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Guest Lecture by Gabriel Grill: The Politics of Protest and Labor Strike Prediction Technologies

Event location

Oslo Metropolitan University

Pilestredet Campus

Pilestredet 35, Ellen Gleditschs hus, 2nd floor, Oslo


22 August 2022

15:00 to 17:00

Please, register here

The Politics of Protest and Labor Strike Prediction Technologies in Supply Chain Management and Beyond

The availability of online publicly accessible data sources, such as social media, news articles, and other sensor data, has motivated governments, corporations, and other organizations to invest in algorithmic risk assessment tools to detect and anticipate unrest such as protests and labor strikes. Their stated goal is to more effectively minimize possible negative impacts and disruptions due to unrest activity. These systems raise serious concerns for human rights, surveillance, and the future of democratic participation and labor organizing.

In this talk, Grill discuss affordances and promises of such civil unrest risk assessment and prediction technologies by conducting a socio-technical analysis of discourse, methods, and different types of data in this area with a focus on supply chain risk management. The analysis draws on data science research papers and other relevant public materials detailing different aspects of such systems. His analysis ultimately highlights a need for resistance and regulation centered on global worker rights across supply chains.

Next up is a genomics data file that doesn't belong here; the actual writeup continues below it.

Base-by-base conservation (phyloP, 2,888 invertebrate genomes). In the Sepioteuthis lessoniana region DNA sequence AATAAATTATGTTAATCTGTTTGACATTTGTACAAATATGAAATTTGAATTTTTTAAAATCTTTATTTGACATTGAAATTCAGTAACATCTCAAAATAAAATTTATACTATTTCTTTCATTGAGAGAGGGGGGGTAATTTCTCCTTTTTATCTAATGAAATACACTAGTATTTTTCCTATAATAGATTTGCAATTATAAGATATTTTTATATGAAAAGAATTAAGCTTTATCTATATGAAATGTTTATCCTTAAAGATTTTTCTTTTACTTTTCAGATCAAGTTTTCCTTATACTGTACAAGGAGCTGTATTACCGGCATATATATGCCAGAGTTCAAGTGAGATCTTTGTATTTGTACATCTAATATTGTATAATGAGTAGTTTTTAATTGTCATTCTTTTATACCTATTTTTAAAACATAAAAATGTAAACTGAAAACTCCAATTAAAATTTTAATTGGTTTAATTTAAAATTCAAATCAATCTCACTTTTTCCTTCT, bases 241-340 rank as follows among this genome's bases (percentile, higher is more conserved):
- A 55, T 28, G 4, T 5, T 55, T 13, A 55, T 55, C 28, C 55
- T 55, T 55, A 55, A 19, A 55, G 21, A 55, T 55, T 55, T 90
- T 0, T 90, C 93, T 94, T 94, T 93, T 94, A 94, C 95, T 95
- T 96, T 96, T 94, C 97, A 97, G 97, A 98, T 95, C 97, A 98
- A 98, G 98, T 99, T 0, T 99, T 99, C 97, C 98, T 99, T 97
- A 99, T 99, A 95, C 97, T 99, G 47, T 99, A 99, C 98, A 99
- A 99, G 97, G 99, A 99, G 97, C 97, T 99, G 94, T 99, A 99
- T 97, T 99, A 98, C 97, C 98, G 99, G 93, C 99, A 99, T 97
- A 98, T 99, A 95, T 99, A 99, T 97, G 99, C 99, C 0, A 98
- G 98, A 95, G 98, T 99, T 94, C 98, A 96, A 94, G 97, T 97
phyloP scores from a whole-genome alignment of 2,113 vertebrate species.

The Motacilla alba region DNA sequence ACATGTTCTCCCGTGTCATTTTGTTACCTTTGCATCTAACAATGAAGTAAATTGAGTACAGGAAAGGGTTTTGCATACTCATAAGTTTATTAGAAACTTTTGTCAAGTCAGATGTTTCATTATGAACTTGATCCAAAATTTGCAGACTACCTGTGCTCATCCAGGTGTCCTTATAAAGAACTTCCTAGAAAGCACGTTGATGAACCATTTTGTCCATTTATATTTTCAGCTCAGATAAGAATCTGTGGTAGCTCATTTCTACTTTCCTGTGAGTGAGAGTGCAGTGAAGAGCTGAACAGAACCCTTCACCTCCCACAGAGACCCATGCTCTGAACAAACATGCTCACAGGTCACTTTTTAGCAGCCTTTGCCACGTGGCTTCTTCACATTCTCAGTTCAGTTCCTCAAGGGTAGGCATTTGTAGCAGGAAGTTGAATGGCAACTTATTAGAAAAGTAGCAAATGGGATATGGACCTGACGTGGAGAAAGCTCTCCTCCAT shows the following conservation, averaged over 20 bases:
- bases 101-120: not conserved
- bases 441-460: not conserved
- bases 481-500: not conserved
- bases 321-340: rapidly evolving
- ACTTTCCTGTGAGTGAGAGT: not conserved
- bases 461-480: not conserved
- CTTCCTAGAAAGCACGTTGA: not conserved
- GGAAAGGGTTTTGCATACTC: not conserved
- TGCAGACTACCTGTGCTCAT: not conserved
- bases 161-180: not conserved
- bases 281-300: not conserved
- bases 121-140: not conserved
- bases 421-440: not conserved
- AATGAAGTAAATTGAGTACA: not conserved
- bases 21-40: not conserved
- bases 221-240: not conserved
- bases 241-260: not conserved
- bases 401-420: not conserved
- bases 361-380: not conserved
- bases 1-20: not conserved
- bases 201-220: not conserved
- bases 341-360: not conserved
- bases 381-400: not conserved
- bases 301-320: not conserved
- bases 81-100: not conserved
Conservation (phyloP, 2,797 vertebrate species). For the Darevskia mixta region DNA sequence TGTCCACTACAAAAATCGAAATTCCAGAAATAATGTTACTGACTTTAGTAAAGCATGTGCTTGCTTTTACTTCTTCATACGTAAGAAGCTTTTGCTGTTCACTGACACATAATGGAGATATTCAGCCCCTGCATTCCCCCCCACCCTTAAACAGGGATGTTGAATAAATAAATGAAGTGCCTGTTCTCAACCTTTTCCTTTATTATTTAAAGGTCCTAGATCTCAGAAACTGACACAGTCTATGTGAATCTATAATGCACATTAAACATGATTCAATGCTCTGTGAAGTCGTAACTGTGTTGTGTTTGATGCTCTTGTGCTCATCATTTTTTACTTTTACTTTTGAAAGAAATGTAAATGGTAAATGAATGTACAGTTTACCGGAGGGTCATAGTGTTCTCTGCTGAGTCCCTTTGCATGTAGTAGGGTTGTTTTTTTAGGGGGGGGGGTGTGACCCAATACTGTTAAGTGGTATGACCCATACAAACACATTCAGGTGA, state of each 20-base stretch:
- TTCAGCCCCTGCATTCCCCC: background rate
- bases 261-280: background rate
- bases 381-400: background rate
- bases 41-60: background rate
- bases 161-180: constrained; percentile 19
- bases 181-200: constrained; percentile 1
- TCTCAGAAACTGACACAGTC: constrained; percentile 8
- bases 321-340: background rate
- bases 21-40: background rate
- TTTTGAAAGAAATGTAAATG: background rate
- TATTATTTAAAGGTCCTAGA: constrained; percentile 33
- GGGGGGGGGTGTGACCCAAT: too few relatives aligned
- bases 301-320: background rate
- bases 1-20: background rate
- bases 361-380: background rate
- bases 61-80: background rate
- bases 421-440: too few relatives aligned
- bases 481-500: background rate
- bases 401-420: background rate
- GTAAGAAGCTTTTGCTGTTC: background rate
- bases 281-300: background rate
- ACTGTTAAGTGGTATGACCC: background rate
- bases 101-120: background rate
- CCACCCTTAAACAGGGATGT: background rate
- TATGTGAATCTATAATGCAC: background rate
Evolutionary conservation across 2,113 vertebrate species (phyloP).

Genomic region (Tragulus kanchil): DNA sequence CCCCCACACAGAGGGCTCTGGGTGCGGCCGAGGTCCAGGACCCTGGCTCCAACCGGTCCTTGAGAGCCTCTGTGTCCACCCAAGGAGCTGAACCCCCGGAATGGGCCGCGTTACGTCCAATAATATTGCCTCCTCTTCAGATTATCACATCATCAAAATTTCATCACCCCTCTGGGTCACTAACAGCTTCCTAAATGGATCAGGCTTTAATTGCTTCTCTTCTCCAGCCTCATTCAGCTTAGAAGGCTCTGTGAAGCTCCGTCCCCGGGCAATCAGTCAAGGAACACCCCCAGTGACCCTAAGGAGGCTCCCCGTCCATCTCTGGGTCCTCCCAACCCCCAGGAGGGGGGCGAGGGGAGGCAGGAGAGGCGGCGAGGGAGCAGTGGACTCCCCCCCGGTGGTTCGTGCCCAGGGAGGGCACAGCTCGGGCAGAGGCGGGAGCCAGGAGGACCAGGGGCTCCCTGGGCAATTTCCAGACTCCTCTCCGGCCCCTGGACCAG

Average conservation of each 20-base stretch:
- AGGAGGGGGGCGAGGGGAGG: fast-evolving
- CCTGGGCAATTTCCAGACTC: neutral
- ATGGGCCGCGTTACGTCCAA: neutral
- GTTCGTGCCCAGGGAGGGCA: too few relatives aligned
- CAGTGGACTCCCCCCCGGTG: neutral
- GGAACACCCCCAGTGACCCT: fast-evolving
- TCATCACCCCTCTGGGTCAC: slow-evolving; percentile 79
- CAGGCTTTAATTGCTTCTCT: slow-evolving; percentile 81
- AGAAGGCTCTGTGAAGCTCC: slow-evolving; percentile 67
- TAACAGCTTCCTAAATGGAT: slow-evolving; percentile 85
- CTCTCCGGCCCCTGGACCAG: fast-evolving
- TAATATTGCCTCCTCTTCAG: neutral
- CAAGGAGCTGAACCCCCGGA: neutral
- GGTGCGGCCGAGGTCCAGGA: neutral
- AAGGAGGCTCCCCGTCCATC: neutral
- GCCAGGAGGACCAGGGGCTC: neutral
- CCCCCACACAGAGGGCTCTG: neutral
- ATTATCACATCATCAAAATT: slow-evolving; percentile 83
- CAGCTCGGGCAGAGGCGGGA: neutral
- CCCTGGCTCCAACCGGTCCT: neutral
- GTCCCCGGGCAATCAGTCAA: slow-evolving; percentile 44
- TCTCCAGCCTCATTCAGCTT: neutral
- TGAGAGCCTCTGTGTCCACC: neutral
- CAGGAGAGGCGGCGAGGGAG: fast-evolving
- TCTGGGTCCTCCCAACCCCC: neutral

Gabriel Grill is a PhD candidate in Information at the University of Michigan with a focus on science and technology studies and affiliated with the Center for Ethics, Society, and Computing (ESC), the Infrastructure Lab, and the Tech.Culture.Matters. research collective. His research interests revolve around the social study of algorithms and performance measures in supply chain management, risk assessment, and platform governance. He has published articles examining social and political aspects of algorithmic systems such as on protest and labor strike risk assessment, content moderation, unemployed profiling in public welfare, and emotion recognition on social media. His work has been cited in policy documents in the EU, by NGOs such as Human Rights Watch and, and referenced by media outlets in Austria, Australia, Germany, and the UK. He uses qualitative methods informed by sensibilities from feminist science and technology studies and infrastructure studies combined with technical expertise in computer science gained from his prior studies at the Vienna University of Technology.

This lecture is a part of the research project Digital Prism and the Nordic Model of Workplace Democracy under Pressure (DigiWORK), wich is financed by The Research Council of Norway.


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